Indecision is the main findings for many upcoming primary races in Montana and Wyoming according to the results of the 32nd Mountain States Poll conducted by Montana State University Billings. The renamed poll (formerly known as the MSUB Poll) surveyed voters in Montana, and for the first time, Wyoming.
Greg Gianforte is leading the pack among contenders for the Republican nomination for Montana governor with 33 percent support, with Tim Fox garnering 25 percent support, and Al Olszewski at 9 percent, with the 32 percent of respondents who indicated they will vote in the Republican primary next June undecided. The Democratic race is unsettled with 62 percent undecided, 19 percent supporting Mike Cooney, Whitney Williams garnering 11 percent support, Casey Schreiner at 6 percent support, and Riley Neill at 2 percent.
“With eight months to go until the primary election in Montana, 10 months until the Wyoming primaries, and the Wyoming Democratic Presidential caucus in the spring, voters just aren’t thinking much about many of the races,” said Dr. Jason M. Adkins, assistant professor of political science and director of the Mountain States Poll.
In Wyoming, Liz Cheney is leading the pack of declared and undeclared contenders to replace outgoing Republican Sen. Mike Enzi with 37 percent support, with Cynthia Lummis at 17 percent, Mark Armstrong at 4 percent, Foster Friess at 3 percent, and Jillian Balow at less than 1 percent. Undecided voters among Wyoming Republicans lead the pack at 38 percent. Among Democrats, Dave Freudenthal leads the pack of declared or potential candidates with 36 percent support, with Dave Trauner at 12 percent and John Hastert at 8 percent. Undecided voters top the Democratic standings at 44 percent.
For the Montana U.S. Senate seat held by incumbent Republican Sen. Steve Daines, potential candidate Steve Bullock has the support of 59 percent of voters who said they would vote in the Democratic primary compared to 1 percent for Wilmot Collins, with 39 percent undecided.
Elizabeth Warren is leading the pack among Democratic voters in both states with 40 percent support in the Montana primary and 82 percent support in the Wyoming caucus. However, the number of Democratic voters in both states is too small to generalize the results. President Donald Trump, who faces a primary challenge from three Republicans, comfortably leads the pack in both states with 88 percent of Republican primary voters in Montana indicating they would vote for him and 91 percent of Wyoming Republican caucus attendees stating they would vote for him.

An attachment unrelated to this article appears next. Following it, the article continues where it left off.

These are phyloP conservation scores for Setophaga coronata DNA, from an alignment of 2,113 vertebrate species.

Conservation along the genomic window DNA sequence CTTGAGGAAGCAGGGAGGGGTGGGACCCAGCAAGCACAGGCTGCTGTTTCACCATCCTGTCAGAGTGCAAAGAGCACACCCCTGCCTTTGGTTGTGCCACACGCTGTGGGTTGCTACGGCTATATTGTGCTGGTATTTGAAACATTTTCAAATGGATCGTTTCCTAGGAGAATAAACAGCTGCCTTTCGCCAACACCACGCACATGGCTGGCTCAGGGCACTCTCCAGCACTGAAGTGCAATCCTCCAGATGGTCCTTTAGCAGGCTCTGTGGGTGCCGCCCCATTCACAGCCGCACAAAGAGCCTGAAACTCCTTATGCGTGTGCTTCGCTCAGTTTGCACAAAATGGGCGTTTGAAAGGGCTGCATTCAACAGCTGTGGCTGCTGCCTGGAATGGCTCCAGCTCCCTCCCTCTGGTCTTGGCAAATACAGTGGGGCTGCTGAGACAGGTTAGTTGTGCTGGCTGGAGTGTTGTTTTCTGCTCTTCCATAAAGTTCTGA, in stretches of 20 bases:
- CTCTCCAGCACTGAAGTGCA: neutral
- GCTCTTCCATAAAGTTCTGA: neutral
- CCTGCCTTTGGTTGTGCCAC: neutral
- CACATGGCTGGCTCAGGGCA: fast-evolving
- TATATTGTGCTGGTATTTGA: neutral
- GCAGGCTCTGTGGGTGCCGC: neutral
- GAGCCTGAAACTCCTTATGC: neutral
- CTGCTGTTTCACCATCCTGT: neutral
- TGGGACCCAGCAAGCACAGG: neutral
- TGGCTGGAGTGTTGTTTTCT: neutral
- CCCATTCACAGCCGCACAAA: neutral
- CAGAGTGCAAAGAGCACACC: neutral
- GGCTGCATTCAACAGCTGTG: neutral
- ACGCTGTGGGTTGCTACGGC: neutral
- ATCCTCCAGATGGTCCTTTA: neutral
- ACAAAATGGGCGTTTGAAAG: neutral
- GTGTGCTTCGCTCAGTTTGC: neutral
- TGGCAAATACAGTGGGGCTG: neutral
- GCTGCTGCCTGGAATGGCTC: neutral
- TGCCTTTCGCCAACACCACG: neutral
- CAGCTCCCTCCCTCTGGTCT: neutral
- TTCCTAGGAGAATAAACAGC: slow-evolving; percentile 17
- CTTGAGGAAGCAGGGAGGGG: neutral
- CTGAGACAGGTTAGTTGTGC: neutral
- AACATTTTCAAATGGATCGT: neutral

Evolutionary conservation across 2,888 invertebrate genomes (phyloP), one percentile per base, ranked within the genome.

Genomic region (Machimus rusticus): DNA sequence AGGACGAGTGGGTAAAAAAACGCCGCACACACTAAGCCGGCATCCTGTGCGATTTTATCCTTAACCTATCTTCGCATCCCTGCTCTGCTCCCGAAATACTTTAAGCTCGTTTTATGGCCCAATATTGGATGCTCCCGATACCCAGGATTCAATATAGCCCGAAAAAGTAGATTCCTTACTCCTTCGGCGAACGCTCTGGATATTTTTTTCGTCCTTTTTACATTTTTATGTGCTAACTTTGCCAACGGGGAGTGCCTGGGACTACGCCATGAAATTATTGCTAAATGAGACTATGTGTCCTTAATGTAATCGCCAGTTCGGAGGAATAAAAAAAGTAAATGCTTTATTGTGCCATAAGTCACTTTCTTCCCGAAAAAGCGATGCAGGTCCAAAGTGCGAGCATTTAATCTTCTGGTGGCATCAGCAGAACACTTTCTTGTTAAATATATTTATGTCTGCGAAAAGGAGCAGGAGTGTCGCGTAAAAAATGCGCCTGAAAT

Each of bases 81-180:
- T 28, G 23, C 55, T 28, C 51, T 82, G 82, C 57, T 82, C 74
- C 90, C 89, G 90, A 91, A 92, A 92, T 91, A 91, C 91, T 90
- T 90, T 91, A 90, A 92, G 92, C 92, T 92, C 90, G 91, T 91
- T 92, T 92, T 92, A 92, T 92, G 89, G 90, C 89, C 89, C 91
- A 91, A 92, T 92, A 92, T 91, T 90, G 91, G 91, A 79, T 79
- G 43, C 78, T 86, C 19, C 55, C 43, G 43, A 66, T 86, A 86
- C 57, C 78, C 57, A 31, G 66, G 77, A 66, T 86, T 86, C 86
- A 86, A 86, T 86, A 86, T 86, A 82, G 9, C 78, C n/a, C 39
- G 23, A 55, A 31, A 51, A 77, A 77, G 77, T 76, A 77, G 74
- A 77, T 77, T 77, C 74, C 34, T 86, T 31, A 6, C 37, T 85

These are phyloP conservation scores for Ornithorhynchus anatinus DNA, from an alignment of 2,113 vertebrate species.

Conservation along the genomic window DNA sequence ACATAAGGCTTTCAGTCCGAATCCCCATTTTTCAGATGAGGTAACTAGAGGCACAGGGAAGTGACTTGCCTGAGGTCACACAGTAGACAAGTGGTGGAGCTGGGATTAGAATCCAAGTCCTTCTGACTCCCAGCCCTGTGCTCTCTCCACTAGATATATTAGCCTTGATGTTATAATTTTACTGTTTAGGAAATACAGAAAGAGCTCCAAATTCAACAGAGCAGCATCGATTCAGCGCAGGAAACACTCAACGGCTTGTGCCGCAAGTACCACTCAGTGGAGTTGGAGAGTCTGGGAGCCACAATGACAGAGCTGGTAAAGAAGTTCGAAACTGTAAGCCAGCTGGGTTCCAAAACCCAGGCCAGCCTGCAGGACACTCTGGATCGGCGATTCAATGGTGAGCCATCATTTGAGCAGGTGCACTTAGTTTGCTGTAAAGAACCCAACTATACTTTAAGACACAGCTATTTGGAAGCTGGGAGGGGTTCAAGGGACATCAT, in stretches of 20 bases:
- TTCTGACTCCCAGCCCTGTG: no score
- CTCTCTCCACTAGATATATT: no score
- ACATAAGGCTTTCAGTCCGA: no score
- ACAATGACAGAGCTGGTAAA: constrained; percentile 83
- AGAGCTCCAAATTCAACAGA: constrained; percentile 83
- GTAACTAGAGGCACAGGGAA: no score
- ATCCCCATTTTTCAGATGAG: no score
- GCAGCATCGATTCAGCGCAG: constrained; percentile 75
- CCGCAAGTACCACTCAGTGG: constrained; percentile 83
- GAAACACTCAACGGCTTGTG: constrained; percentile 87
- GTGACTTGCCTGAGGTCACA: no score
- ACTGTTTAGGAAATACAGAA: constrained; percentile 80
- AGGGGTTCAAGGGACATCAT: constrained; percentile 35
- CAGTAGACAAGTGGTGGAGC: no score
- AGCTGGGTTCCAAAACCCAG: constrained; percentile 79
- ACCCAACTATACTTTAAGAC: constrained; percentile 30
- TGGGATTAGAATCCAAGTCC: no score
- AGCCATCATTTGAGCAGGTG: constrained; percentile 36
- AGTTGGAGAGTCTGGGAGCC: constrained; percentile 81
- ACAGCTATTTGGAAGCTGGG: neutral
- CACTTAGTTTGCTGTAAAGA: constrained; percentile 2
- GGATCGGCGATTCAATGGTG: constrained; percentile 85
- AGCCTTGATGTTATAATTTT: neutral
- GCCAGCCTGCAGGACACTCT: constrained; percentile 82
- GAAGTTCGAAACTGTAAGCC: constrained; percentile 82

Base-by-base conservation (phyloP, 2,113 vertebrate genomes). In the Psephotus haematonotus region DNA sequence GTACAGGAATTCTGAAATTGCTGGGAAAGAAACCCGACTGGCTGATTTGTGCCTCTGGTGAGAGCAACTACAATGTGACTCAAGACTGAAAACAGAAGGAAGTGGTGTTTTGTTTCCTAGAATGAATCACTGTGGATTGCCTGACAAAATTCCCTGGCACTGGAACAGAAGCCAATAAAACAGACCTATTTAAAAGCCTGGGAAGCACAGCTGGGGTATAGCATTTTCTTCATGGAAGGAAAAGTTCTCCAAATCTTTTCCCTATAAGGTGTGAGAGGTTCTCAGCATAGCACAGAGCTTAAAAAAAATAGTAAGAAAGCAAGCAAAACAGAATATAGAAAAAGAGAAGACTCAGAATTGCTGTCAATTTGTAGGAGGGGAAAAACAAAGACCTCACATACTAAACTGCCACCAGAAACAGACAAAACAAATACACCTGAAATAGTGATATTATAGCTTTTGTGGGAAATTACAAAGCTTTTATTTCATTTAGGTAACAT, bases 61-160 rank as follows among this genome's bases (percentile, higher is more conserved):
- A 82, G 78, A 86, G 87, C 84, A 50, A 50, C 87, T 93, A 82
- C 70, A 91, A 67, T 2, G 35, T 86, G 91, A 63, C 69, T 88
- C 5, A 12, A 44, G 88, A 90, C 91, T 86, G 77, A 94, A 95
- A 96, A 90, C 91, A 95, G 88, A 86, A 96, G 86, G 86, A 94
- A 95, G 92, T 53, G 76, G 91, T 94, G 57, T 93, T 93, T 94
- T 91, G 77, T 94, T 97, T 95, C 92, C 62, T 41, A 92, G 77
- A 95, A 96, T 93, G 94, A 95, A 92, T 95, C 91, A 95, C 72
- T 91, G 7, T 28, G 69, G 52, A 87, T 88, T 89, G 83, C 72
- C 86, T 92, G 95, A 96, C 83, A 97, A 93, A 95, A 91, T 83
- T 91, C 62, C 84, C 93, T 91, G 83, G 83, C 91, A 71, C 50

Respondents were also asked questions such as support for the ongoing House of Representative impeachment inquiry of President Trump, approval of President Trump’s performance in office, and approval for various other elected officials in Montana and Wyoming. Regarding the impeachment inquiry, 59 percent of Montana voters oppose the impeachment inquiry, 33 percent support it, and 8 percent are undecided. In Wyoming, 77 percent oppose the inquiry, 21 percent support it, and only 2 percent are undecided.
Other highlights from the Mountain States Poll:
* 54 percent of Montana voters approve of President Trump, 36 percent disapprove, and 10 percent are undecided. 75 percent of Wyoming voters approve of President Trump, 19 percent disapprove, and 6 percent are undecided.
* 42 percent approve of Montana Gov. Steve Bullock, 41 percent disapprove, and 16 percent are undecided.
* 73 percent approve of Wyoming Gov. Mark Gordon, 5 percent disapprove, and 22 percent are undecided.
* 49 percent approve of Montana Sen. Steve Daines, 35 percent disapprove, and 16 percent are undecided.
The poll results from a statewide random sample telephone survey of 215 likely adult Montanan voters and 177 likely voters from Wyoming conducted from October 7-12, 14, and 16, 2019, in the Market Research Lab on campus. The margin of error for the Montana sample is 6.7 percent and the margin of error for the Wyoming sample is 7.4 percent.
“Again, it is very early in the campaign season,” Adkins said. “Some candidates have not formally declared, while others will drop out. There is still a long way to go.”
The poll was conducted with the help of students in Dr. Adkins “Media, Public Opinion and Polling” and “Introduction to Comparative Government” courses, as well as from Jessie Perius’ (business instructor) “Sales and Sales Marketing” course.
For more information, please contact Dr. Jason Adkins at 657-2933 or email jason.adkins1 @msubillings.edu.